State of the Team: Arizona Cardinals

State of the Team: Arizona Cardinals

by Andy Benoit

The 2013 "State of the Team" articles will run daily through the NFL draft. These offer a snapshot look at a team’s roster, with players classified by color based on how they fit their role. My analysis is based on film study, not statistics, although we will try to note when my judgment differs significantly from FO's advanced stats, and explain a little bit why. Starters are in bold, and you will notice that most units are listed with 12 defensive starters rather than just 11. This denotes the extra playing time that nickelbacks and third receivers usually get in today's NFL.

Color Legend:

  • Star
  • Good
  • Adequate
  • Jury’s still out
  • Just a guy
  • Upgrade needed
  • No longer on the team

Some players colored pink as "just a guy" are younger low-round picks who just haven't seen much playing time, but keep in mind that 99 percent of the time, there’s a negative reason why such a player has rarely seen the field.

Players colored red as "upgrade needed" are not necessarily bad players. Sometimes, this simply means the player is a decent backup who should not be starting.

Since I generally don't do analysis on special teams, those categorizations are based strictly on FO stats, with any comments written by Aaron Schatz. We're only listing kickers and punters, as most teams go into training camp without specific players set as return specialists.

Click here for an archive of all State of the Team articles.



Bruce Arians has a sizeable rebuilding project ahead of him, and this time there’s no Andrew Luck to center everything around. Arians runs a fairly aggressive downfield passing game that features a heavy dose of pre-snap motion and condensed formations. The trade for tested veteran Carson Palmer will allow Arians to at least use most of his playbook, but a lack of talent in several key areas will still hinder this offense.


QB: Carson Palmer, Drew Stanton, Ryan Lindley; Lost: Kevin Kolb, John Skelton

RB: Rashard Mendenhall, Ryan Williams, Anthony Sherman (FB); Lost: Beanie Wells, LaRod Stephens-Howling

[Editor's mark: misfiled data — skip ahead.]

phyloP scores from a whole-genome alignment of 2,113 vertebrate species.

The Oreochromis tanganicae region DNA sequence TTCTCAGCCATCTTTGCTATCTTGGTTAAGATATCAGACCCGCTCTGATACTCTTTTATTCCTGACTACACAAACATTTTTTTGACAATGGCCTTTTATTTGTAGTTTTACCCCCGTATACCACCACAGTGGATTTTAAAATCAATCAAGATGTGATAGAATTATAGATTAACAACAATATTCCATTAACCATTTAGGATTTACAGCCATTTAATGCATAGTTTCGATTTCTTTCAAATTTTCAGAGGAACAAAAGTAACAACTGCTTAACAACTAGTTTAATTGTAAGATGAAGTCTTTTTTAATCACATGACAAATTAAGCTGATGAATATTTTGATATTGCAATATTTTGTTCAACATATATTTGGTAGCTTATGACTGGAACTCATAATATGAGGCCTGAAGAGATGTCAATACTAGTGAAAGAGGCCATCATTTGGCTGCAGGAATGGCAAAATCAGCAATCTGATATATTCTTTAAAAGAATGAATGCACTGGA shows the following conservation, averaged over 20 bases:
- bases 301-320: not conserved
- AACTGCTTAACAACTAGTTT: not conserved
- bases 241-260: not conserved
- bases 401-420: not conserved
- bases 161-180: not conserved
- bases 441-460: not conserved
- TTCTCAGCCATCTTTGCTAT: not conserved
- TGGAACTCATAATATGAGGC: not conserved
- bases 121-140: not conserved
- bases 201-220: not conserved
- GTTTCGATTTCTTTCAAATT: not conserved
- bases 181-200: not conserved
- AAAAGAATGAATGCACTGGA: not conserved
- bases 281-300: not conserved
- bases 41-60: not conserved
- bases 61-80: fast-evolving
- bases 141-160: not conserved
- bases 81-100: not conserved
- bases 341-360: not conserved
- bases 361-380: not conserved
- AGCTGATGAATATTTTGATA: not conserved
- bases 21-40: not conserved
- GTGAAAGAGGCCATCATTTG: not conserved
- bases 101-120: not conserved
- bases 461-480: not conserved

Palmer was acquired because not one of the quarterbacks on Arizona’s roster could play. Simple as that. Stanton didn’t (and doesn’t) have the skill set; Skelton didn’t have the accuracy or decision-making; Lindley, when he played as a rookie, was overwhelmed to the point of irrelevant. Palmer can at least function. True, his own accuracy and decision-making have wavered in recent years, but those wavers at least come with a respectable helping of quality throws.

Palmer will often be best served handing off to Mendenhall. The ex-Steeler runs with a sturdy swivel that, even behind an offensive line as bad as Arizona’s, should lead to a 1,000-yard season (assuming he can stay on the field). Durability is a concern with Mendenhall, and it’s a major concern with Williams. The once-explosive second-round pick has played in just five games over his first two seasons.


WR: Larry Fitzgerald, Michael Floyd, Andre Roberts, LaRon Byrd; Lost: Early Doucet

TE: Jeff King, Rob Housler, Jim Dray

Fitzgerald is a saint for playing with so many bad quarterbacks and not erupting Titus Young-style. He’ll finally get a chance to catch contested passes again now that there’s a veteran under center. Floyd needs to accelerate his development. Too often last season he failed to make the tough play. Roberts is a quick, shifty darter who can excel in the slot. It’d help if there were a more respectable tight end lining up inside him. King is uninspiring downfield and a poor blocker near the line of scrimmage. Housler is even worse as a blocker but at least brings some athleticism to the passing game.


LT: Levi Brown LG: Daryn Colledge C: Lyle Sendlein RG: Adam Snyder RT: Bobby Massie

Backups: OT Nate Potter, G Senio Kelemete; Lost: OT D’Anthony Batiste